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Ability to self-repair isn’t the same as consciousness: Analyzing Automata from a tech standpoint

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04 April 2015



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I recently had a chance to view Automata and wanted to share my thoughts on the movie based upon the current and future state of robotics and artificial intelligence. As a film, this was a tough one to sit through, and won’t make any must-see lists from me. Unless you’re really into Antonio Banderas, I’d skip this. My deep interest in robotics was the only reason I struggled to the end.

From a technology standpoint the film’s underlying premise – that robots seeking to repair themselves have a consciousness – is not as simple as it would seem. While there is no universal test for self-awareness, like a Turing or mirror test, the film seems to suggest that if a robot seeks to self-repair or self-mutilate, it shows it has at least some level of consciousness. But I see this as problematic: to me, self-repair is simply a good algorithm, something we see regularly in the process automation industry, for example when a system clears a jam, or adjusts to a flow rate due to over- or under-loading.

Automata poster
In fact, in May 2014, Dextre and the Canadarm became the first robotic system to self-repair on board the International Space Station. Measured by this standard, the future has already arrived – but I’m not so certain robots will be taking over the earth any time soon. And even if I’m wrong, and the Canadarm seeks to become a human overlord, we still have a 200+ miles and a seriously hot re-entry to buffer us.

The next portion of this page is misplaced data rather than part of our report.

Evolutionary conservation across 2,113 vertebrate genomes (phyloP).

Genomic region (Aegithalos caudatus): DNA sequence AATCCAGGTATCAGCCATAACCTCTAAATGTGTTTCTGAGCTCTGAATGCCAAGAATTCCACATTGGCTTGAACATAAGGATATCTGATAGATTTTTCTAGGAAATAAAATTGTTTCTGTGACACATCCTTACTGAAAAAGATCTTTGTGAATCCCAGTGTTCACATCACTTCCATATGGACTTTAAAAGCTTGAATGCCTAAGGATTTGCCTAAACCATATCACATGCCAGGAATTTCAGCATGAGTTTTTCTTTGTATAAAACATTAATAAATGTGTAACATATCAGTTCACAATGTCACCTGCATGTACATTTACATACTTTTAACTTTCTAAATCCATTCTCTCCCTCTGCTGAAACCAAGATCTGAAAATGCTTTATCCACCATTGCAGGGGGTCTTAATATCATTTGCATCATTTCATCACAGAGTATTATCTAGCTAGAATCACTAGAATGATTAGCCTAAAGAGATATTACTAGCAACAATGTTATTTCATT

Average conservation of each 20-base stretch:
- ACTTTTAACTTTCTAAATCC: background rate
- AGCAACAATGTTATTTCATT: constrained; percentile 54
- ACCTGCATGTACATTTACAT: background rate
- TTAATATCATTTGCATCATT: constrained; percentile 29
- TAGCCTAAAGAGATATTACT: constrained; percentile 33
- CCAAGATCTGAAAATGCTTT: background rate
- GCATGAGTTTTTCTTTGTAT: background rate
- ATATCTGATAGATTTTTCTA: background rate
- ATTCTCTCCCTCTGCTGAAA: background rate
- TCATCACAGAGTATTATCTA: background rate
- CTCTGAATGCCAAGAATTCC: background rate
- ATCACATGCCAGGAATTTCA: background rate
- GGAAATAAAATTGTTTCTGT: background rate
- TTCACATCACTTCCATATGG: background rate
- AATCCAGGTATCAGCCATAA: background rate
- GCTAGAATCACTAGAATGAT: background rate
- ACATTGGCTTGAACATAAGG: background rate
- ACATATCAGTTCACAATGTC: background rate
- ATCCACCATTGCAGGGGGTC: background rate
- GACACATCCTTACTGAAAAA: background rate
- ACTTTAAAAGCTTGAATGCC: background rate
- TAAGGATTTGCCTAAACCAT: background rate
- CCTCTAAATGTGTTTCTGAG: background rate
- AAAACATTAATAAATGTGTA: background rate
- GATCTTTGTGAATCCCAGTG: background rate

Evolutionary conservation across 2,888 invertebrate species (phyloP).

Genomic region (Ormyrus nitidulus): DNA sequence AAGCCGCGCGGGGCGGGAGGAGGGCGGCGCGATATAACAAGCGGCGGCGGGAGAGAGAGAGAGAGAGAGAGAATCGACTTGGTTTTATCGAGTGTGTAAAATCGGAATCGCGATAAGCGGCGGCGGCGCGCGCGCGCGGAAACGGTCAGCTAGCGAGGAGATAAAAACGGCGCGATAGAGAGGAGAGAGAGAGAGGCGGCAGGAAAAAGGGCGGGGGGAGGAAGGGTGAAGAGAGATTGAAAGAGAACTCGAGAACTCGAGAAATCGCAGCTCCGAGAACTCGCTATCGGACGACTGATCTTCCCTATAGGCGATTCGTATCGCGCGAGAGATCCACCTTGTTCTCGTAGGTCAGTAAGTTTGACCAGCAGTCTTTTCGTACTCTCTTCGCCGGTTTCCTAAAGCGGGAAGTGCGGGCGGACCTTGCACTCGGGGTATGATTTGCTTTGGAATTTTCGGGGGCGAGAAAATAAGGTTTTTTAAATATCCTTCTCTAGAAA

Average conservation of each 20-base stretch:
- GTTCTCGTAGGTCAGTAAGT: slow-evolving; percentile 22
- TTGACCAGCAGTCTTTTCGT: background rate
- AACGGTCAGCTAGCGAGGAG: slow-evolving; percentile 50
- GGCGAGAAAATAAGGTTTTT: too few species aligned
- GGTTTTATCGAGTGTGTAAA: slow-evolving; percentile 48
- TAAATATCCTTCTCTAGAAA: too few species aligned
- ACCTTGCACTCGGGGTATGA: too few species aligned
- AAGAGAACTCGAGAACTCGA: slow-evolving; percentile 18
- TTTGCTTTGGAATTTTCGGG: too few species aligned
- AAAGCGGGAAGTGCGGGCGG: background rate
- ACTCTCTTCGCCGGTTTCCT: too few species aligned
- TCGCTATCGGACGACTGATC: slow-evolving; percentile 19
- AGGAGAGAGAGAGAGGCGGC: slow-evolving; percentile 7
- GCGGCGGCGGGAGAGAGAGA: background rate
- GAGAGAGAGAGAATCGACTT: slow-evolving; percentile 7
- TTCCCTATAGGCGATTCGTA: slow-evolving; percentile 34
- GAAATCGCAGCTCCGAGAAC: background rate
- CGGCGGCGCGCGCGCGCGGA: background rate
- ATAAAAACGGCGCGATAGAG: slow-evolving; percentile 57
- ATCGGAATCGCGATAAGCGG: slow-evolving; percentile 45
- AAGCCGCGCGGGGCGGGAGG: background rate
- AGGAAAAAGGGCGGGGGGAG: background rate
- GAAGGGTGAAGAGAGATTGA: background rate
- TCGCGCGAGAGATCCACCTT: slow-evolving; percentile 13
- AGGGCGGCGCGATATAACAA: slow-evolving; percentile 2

For another example, take NAO or the soon to be released Pepper by Aldebaran: by recognizing facial expressions they can estimate human emotion. Is that a sign of intelligence, or just another really good algorithm? Research into human-robot interaction often concludes that people believe they have formed emotional connections with robots. Soldiers frequently develop emotional relationships with their robot companions. Are these human feelings a sign of robot consciousness? No! Are they a sign of robot intelligence? Not really. Most of these machines are tele-operated and are extensions of the soldier, providing him with some added abilities (like infrared vision) and protection (distance from a blast perimeter).

Automata does end with a philosophical premise that as the human population on earth diminishes, robots evolve to carry the torch and recolonize earth. When we end, they begin. Perhaps that is where the movie should have started.

 

 



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Michael Savoie Michael is the founder and Chief Robot Wizard at Frostbyte Technologies, a start-up aimed at developing autonomous outdoor mobile robots.
Michael Savoie Michael is the founder and Chief Robot Wizard at Frostbyte Technologies, a start-up aimed at developing autonomous outdoor mobile robots.





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